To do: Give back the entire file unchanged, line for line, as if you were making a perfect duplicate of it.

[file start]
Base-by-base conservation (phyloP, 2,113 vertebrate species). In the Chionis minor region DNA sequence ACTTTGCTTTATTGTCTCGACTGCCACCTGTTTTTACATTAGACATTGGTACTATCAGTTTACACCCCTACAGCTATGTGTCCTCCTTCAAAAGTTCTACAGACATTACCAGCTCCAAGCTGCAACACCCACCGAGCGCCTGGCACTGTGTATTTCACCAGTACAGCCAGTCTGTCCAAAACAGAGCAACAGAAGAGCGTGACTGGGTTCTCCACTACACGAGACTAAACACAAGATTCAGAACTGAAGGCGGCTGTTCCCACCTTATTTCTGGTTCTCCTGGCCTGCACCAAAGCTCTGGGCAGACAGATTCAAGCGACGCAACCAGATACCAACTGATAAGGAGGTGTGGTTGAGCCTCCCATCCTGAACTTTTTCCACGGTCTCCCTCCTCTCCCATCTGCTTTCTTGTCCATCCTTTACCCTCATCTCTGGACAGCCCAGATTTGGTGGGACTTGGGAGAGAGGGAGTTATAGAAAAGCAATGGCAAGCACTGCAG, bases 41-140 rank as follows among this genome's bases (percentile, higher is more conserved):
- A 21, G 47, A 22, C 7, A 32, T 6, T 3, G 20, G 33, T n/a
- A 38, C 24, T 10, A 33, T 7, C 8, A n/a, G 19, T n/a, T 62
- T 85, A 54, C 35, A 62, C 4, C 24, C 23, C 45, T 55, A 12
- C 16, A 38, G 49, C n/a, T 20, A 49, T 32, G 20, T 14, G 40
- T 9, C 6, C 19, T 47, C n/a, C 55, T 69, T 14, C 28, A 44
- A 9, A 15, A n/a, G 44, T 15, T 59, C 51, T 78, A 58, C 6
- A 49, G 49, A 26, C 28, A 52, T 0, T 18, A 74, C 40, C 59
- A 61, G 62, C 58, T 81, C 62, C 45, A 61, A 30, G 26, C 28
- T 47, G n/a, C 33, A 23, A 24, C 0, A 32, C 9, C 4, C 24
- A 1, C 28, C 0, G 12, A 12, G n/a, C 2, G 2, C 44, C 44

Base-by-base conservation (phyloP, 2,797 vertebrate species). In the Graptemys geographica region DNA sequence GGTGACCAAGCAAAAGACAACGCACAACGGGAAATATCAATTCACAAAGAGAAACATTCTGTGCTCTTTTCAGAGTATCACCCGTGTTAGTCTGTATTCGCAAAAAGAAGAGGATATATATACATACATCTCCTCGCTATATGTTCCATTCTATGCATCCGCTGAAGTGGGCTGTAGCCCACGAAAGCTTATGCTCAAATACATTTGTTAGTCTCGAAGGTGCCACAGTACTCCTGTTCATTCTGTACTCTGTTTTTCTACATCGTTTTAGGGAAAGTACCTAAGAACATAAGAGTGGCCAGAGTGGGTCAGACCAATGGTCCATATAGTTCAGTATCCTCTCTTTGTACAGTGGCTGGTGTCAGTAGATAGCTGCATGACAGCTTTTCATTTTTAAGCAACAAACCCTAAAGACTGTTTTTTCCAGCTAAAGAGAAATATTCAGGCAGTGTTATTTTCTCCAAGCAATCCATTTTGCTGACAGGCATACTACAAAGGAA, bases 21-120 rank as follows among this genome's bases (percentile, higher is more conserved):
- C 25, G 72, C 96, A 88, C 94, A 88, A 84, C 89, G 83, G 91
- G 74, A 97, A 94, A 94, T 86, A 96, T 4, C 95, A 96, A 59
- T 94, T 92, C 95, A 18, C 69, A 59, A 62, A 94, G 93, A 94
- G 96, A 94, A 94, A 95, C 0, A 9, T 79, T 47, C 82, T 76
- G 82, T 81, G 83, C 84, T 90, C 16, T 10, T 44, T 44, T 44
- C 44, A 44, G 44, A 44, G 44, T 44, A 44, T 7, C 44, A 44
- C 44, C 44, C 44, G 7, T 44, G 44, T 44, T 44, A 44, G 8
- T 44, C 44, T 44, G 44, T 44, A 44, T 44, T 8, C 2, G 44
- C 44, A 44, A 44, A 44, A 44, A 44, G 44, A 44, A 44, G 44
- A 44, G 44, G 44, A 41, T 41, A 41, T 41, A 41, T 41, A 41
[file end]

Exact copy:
Base-by-base conservation (phyloP, 2,113 vertebrate species). In the Chionis minor region DNA sequence ACTTTGCTTTATTGTCTCGACTGCCACCTGTTTTTACATTAGACATTGGTACTATCAGTTTACACCCCTACAGCTATGTGTCCTCCTTCAAAAGTTCTACAGACATTACCAGCTCCAAGCTGCAACACCCACCGAGCGCCTGGCACTGTGTATTTCACCAGTACAGCCAGTCTGTCCAAAACAGAGCAACAGAAGAGCGTGACTGGGTTCTCCACTACACGAGACTAAACACAAGATTCAGAACTGAAGGCGGCTGTTCCCACCTTATTTCTGGTTCTCCTGGCCTGCACCAAAGCTCTGGGCAGACAGATTCAAGCGACGCAACCAGATACCAACTGATAAGGAGGTGTGGTTGAGCCTCCCATCCTGAACTTTTTCCACGGTCTCCCTCCTCTCCCATCTGCTTTCTTGTCCATCCTTTACCCTCATCTCTGGACAGCCCAGATTTGGTGGGACTTGGGAGAGAGGGAGTTATAGAAAAGCAATGGCAAGCACTGCAG, bases 41-140 rank as follows among this genome's bases (percentile, higher is more conserved):
- A 21, G 47, A 22, C 7, A 32, T 6, T 3, G 20, G 33, T n/a
- A 38, C 24, T 10, A 33, T 7, C 8, A n/a, G 19, T n/a, T 62
- T 85, A 54, C 35, A 62, C 4, C 24, C 23, C 45, T 55, A 12
- C 16, A 38, G 49, C n/a, T 20, A 49, T 32, G 20, T 14, G 40
- T 9, C 6, C 19, T 47, C n/a, C 55, T 69, T 14, C 28, A 44
- A 9, A 15, A n/a, G 44, T 15, T 59, C 51, T 78, A 58, C 6
- A 49, G 49, A 26, C 28, A 52, T 0, T 18, A 74, C 40, C 59
- A 61, G 62, C 58, T 81, C 62, C 45, A 61, A 30, G 26, C 28
- T 47, G n/a, C 33, A 23, A 24, C 0, A 32, C 9, C 4, C 24
- A 1, C 28, C 0, G 12, A 12, G n/a, C 2, G 2, C 44, C 44

Base-by-base conservation (phyloP, 2,797 vertebrate species). In the Graptemys geographica region DNA sequence GGTGACCAAGCAAAAGACAACGCACAACGGGAAATATCAATTCACAAAGAGAAACATTCTGTGCTCTTTTCAGAGTATCACCCGTGTTAGTCTGTATTCGCAAAAAGAAGAGGATATATATACATACATCTCCTCGCTATATGTTCCATTCTATGCATCCGCTGAAGTGGGCTGTAGCCCACGAAAGCTTATGCTCAAATACATTTGTTAGTCTCGAAGGTGCCACAGTACTCCTGTTCATTCTGTACTCTGTTTTTCTACATCGTTTTAGGGAAAGTACCTAAGAACATAAGAGTGGCCAGAGTGGGTCAGACCAATGGTCCATATAGTTCAGTATCCTCTCTTTGTACAGTGGCTGGTGTCAGTAGATAGCTGCATGACAGCTTTTCATTTTTAAGCAACAAACCCTAAAGACTGTTTTTTCCAGCTAAAGAGAAATATTCAGGCAGTGTTATTTTCTCCAAGCAATCCATTTTGCTGACAGGCATACTACAAAGGAA, bases 21-120 rank as follows among this genome's bases (percentile, higher is more conserved):
- C 25, G 72, C 96, A 88, C 94, A 88, A 84, C 89, G 83, G 91
- G 74, A 97, A 94, A 94, T 86, A 96, T 4, C 95, A 96, A 59
- T 94, T 92, C 95, A 18, C 69, A 59, A 62, A 94, G 93, A 94
- G 96, A 94, A 94, A 95, C 0, A 9, T 79, T 47, C 82, T 76
- G 82, T 81, G 83, C 84, T 90, C 16, T 10, T 44, T 44, T 44
- C 44, A 44, G 44, A 44, G 44, T 44, A 44, T 7, C 44, A 44
- C 44, C 44, C 44, G 7, T 44, G 44, T 44, T 44, A 44, G 8
- T 44, C 44, T 44, G 44, T 44, A 44, T 44, T 8, C 2, G 44
- C 44, A 44, A 44, A 44, A 44, A 44, G 44, A 44, A 44, G 44
- A 44, G 44, G 44, A 41, T 41, A 41, T 41, A 41, T 41, A 41